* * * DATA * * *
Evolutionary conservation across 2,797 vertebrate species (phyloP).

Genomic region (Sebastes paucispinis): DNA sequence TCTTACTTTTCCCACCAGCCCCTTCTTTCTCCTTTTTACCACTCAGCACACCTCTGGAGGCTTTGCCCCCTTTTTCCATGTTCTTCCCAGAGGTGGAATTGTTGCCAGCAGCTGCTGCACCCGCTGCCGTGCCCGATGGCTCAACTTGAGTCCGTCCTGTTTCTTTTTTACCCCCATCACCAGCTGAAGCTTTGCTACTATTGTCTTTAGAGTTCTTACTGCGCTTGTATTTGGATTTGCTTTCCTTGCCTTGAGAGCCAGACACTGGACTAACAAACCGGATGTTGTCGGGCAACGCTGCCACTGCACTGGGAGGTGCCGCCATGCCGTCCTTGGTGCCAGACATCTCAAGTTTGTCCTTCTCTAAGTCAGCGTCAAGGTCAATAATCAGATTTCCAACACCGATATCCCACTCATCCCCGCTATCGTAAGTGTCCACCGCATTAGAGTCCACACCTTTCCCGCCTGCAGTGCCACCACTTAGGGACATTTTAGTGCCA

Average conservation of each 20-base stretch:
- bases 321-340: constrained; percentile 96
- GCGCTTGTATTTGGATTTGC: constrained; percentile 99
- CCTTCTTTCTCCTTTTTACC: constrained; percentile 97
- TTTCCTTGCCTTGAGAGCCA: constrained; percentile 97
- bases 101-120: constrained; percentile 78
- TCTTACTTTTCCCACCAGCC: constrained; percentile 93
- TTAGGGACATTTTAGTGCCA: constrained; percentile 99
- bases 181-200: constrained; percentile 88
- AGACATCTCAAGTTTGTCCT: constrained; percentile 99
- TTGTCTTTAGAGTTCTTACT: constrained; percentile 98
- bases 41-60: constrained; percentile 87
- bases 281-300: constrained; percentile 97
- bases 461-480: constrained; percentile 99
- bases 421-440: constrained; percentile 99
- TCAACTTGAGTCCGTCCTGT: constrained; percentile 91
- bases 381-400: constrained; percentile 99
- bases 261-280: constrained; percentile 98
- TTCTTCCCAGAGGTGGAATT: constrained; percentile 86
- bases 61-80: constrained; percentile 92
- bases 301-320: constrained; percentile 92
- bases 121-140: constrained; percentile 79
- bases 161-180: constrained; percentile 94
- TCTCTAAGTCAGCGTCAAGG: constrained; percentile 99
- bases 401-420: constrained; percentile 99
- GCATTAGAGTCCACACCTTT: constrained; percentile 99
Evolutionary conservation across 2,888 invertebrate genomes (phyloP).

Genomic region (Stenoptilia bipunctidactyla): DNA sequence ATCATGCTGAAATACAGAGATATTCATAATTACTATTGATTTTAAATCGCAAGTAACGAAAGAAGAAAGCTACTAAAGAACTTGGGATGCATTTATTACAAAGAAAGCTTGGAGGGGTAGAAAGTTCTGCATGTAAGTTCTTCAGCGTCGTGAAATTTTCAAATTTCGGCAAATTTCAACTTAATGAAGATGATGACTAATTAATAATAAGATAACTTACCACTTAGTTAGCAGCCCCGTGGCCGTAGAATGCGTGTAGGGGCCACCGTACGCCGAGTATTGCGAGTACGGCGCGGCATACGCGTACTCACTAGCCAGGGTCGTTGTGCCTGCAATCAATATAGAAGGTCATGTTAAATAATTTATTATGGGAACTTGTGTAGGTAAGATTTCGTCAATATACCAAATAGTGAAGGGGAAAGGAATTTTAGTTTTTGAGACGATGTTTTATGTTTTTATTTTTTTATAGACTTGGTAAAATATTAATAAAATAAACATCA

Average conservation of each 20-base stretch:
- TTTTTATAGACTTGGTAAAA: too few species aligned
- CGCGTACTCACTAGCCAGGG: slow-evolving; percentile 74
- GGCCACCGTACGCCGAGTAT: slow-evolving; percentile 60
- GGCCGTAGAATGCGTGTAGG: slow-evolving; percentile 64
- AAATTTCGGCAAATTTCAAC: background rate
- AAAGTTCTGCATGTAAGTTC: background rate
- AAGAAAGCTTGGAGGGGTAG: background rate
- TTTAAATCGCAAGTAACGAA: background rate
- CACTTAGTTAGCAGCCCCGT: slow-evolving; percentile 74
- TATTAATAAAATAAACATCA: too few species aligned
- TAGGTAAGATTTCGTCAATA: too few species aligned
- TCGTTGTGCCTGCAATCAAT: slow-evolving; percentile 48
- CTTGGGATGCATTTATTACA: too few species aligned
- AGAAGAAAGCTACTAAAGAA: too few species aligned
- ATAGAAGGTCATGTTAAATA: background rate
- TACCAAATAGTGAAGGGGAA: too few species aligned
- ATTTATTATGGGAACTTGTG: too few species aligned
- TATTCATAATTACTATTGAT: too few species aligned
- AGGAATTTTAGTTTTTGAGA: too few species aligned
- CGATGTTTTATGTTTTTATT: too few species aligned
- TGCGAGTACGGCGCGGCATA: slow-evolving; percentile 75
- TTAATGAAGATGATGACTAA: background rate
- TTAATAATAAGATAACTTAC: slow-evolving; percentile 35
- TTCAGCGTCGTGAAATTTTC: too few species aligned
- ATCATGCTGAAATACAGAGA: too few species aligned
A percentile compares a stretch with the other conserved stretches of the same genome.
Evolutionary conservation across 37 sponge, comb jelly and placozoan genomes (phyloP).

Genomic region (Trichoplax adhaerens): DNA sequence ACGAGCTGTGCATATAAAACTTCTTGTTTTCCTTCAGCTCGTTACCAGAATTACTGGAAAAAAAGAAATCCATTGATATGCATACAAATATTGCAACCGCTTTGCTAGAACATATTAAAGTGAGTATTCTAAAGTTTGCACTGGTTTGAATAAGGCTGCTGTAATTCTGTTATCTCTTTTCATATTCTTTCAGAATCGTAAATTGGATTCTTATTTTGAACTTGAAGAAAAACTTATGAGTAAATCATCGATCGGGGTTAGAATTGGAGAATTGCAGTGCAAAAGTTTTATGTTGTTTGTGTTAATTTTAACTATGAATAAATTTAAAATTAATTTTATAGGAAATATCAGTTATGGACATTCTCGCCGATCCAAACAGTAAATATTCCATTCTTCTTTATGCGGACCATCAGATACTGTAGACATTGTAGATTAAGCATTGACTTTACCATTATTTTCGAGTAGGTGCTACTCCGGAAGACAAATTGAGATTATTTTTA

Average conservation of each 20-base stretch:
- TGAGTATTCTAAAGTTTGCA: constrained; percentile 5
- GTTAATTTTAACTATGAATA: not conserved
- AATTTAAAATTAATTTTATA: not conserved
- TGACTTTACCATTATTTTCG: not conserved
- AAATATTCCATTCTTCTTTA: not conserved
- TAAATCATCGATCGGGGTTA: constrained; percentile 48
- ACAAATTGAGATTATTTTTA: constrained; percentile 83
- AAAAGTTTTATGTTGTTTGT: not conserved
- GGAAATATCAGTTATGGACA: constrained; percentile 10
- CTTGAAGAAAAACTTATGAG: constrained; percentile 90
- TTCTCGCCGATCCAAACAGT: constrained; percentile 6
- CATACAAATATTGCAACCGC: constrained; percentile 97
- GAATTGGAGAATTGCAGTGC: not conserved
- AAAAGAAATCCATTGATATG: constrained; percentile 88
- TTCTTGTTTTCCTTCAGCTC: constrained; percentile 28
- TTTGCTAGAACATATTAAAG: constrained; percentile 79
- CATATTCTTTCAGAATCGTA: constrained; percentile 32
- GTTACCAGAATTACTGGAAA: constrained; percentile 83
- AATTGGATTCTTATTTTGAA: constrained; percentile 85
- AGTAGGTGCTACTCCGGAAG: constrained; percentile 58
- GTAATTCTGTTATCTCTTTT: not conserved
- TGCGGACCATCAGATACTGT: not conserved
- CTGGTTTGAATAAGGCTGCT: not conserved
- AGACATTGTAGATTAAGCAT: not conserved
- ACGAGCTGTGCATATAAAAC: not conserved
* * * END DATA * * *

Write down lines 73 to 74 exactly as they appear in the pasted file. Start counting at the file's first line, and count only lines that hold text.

- GAATTGGAGAATTGCAGTGC: not conserved
- AAAAGAAATCCATTGATATG: constrained; percentile 88